Cancer Moonshot History – Biden spearheaded the Obama administration’s Cancer Moonshot initiative, inspired by losing his son to brain cancer. The 7-year initiative used $1.8B in federal funding to improve cancer therapeutics, prevention, and detection through scientific discovery, collaboration, and data sharing.
The Reignited Moonshot – The revamped initiative inherits these same goals and approaches, while adding new focus areas and operational structures:
- Overcoming the COVID pandemic’s cancer screening backlog
- Addressing inequity in cancer incidence, detection, and care
- Developing new treatments for rare and childhood cancers
- Fast-tracking the development of multi-cancer tests
- Improving the experience of cancer survivors and caregivers
- Leveraging data to “turn our cancer care system into a learning system”
- Creating a cancer research funding program modeled after DARPA
- Appointing federal Cancer Moonshot leaders to coordinate this work
Imaging Alignment – Any government attempt to overcome cancer screening backlogs and to make early detection mainstream would surely result in more imaging, while the Moonshot initiative’s focus on “learning from data” could hold imaging AI upsides. That said, the announcement placed a much brighter spotlight on non-imaging areas (blood tests, vaccines, treatments), and few people on the clinical side of radiology believe more imaging is necessarily better for patients.
Moonshot Critics – The Cancer Moonshot initiative has its fair share of critics, who argued that cutting cancer deaths by 50% would require “curing” cancer (not just catching and treating it), expanding screening has downsides (radiation, unnecessary treatments), and that initiatives like this are largely done for appearances.
The White House just made the fight against cancer a top administrative priority, meaning that a lot more government attention and resources are on the way, and notable changes in cancer imaging policies and volumes might follow.
Three independent radiology practices just merged with the goal of better serving their shared client, Trinity Health, representing an interesting example of how private rad groups can adapt to hospital and practice consolidation.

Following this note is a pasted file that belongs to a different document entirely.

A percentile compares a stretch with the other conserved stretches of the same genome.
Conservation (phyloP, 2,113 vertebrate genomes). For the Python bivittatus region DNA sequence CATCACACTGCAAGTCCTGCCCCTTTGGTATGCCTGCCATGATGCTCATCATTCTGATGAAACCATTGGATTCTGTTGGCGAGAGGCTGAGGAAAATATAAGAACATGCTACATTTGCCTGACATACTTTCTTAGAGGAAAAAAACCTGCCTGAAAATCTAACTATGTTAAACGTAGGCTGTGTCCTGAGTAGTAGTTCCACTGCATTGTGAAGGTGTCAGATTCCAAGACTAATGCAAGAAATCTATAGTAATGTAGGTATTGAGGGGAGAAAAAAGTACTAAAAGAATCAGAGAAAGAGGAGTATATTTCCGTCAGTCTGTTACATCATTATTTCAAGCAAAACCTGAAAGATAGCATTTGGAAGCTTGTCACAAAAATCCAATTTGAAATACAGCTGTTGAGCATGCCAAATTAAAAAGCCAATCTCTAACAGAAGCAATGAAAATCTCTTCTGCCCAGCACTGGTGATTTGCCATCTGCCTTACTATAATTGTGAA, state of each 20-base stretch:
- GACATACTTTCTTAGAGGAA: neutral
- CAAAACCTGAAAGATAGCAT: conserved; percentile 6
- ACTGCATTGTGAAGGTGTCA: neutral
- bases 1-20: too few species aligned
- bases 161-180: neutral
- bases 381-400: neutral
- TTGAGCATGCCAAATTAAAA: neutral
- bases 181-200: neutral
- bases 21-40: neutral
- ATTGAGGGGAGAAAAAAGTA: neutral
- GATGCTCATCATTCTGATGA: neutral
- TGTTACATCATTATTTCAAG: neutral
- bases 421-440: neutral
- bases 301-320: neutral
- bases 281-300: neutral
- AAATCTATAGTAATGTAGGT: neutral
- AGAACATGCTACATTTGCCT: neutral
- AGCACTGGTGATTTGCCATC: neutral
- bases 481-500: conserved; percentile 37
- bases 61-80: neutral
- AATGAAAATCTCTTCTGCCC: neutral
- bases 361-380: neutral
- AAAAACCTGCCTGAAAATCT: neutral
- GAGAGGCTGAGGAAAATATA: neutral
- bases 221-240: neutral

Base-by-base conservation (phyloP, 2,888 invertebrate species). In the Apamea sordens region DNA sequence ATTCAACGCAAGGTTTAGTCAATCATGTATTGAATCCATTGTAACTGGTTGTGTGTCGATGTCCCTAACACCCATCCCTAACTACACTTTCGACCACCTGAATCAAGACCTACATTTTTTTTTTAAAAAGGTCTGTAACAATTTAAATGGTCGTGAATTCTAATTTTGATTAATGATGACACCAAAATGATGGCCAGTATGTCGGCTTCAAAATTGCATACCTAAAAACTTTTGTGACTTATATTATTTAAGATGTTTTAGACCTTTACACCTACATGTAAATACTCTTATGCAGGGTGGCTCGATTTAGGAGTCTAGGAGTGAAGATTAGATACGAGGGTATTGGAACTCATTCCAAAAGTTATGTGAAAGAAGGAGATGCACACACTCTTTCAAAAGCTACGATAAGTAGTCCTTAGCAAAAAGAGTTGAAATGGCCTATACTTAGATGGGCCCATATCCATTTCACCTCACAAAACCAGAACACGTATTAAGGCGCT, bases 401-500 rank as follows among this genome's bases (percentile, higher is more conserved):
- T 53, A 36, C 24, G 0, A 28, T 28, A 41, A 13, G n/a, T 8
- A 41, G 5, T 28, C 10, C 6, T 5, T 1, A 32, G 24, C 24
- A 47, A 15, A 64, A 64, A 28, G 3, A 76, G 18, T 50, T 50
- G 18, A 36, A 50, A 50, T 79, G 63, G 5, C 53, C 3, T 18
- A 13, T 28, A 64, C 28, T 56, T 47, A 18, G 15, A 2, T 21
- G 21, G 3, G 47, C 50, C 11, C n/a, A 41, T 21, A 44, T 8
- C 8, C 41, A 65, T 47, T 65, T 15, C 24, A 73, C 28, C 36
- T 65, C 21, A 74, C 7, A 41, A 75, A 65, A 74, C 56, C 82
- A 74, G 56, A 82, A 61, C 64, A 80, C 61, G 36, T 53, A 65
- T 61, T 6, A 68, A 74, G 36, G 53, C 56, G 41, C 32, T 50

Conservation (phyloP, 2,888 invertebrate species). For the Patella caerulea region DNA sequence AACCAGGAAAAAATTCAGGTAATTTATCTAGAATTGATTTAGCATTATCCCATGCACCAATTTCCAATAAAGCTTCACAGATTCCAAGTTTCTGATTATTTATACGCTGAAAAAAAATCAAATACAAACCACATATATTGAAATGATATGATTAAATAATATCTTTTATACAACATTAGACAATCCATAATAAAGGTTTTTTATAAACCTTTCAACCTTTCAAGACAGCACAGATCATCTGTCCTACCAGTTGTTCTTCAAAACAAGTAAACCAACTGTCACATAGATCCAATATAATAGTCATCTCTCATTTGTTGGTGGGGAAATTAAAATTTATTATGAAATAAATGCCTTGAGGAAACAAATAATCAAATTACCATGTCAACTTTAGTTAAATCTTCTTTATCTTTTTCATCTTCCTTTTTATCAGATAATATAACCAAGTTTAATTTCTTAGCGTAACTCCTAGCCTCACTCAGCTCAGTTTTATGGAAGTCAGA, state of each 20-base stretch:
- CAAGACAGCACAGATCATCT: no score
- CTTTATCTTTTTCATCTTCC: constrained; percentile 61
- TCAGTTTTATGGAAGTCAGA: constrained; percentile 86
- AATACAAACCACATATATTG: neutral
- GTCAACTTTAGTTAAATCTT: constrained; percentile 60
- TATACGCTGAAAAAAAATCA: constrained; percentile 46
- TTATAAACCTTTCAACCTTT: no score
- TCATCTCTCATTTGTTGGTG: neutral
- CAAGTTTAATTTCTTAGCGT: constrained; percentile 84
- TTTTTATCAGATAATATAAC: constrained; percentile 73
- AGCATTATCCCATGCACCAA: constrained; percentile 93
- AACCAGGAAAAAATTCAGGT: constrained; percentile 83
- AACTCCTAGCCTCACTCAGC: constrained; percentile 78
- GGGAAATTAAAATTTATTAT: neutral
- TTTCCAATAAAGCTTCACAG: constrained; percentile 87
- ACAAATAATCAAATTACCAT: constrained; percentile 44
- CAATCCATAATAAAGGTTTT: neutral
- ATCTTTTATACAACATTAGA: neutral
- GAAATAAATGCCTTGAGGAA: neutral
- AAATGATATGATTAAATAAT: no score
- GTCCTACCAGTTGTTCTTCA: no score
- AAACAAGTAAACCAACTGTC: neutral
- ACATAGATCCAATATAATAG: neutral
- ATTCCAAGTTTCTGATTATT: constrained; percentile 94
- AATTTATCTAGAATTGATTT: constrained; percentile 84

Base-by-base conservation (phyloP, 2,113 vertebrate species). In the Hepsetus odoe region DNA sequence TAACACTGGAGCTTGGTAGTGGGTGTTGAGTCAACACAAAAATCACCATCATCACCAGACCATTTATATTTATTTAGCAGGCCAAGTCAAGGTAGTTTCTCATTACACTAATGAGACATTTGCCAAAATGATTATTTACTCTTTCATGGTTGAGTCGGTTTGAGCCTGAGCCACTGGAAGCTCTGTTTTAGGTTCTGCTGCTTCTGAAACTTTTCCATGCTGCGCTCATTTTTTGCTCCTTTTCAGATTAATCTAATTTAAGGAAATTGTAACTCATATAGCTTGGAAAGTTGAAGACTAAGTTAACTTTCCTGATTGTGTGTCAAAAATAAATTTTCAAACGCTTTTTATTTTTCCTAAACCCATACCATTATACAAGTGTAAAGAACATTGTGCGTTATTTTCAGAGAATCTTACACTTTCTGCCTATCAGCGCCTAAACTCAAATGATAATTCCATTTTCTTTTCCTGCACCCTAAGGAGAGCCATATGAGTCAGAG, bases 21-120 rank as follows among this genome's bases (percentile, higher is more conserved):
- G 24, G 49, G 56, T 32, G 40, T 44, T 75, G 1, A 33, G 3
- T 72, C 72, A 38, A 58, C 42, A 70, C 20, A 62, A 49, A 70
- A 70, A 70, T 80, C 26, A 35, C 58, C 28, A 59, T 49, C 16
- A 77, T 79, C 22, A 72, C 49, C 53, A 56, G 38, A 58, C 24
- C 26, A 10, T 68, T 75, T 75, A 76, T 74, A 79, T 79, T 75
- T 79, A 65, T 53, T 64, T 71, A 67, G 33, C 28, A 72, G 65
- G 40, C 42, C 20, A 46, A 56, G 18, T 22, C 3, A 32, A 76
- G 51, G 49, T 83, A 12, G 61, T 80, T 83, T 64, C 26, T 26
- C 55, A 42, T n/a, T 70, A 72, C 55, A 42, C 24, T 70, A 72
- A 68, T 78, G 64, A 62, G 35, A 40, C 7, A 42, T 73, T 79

Becoming AIA – Michigan’s Huron Valley Radiology (54 radiologists), Indiana’s X-Ray Consultants (11 rads), and Connecticut’s Naugatuck Valley Radiological Associates (11 rads) will now become Advanced Imaging Alliance (AIA). Although technically a corporation, AIA is wholly owned by the groups’ physician shareholders, and will continue to operate as three separate divisions.
Trinity’s Consolidation – Trinity Health itself was created by the 2000 merger of the Holy Cross Health System (Indiana) and Mercy Health Services (Michigan), before acquiring St. Mary’s Hospital (Connecticut) in 2015 and eventually expanding to 89 hospitals in 25 states. Trinity’s expansion is what motivated the three groups to merge, allowing them to provide “a single level” of service for their shared client.
Consolidation Options – Mergers like this could represent a viable option for rad groups looking to remain independent and competitive, allowing them to better support multi-state hospital clients, while giving them workforce advantages (more subspecialists, shared overnight coverage) and better administrative / IT scale.
It appears that the trends towards multi-state hospital systems and expanding PE-backed radiology groups are here to stay, creating challenges for private radiology practices that have thrived on local relationships. That doesn’t mean that we’ll see a major trend towards three-practice mergers, but these mergers might make sense for some practices in similar situations.
UnitedHealthcare continued its war against imaging costs, introducing its new Designated Diagnostic Provider program. This program is built to drive more exams through providers that meet UnitedHealthcare’s definition of quality and cost, and could have a big impact on its imaging partners.
Designated Criteria – Hospital outpatient and freestanding imaging centers that are contracted with UHC to provide advanced imaging (MRI, CT, PET, MRA, nuclear) must apply to receive Designated Diagnostic Provider status. Imaging providers who don’t meet UHC’s cost / quality criteria will be instructed to make specific improvements or settle for “non-Designated” status (they’ll still be in-network).
Patient Incentives – UnitedHealthcare patients referred for advanced imaging will be automatically sent to Designated Diagnostic Providers, and will face far higher co-pays if they somehow find a non-Designated imaging center (e.g., $680 vs. $290 for a CT).
Designated Dilemma – UnitedHealthcare’s contracted imaging providers will now either have to adopt what are surely UHC-friendly policies, or brace for a lot less UHC patients. These Non-Designated Providers would also have to be okay with charging UHC patients far higher co-pays than if they went to a Designated Provider.
UHC’s Outpatient Push – UnitedHealthcare has been aggressively shifting patients away from hospitals and towards outpatient imaging centers for quite a while, and this latest move ensures that most of these outpatient exams will happen at its preferred imaging centers.
One of the ways UnitedHealth Group achieved its massive growth was by steering patients to the highest-value procedures and treatments. The new Designated Diagnostic Provider program seems like a very effective way to apply that strategy to medical imaging coverage, even if many imaging providers might not like it.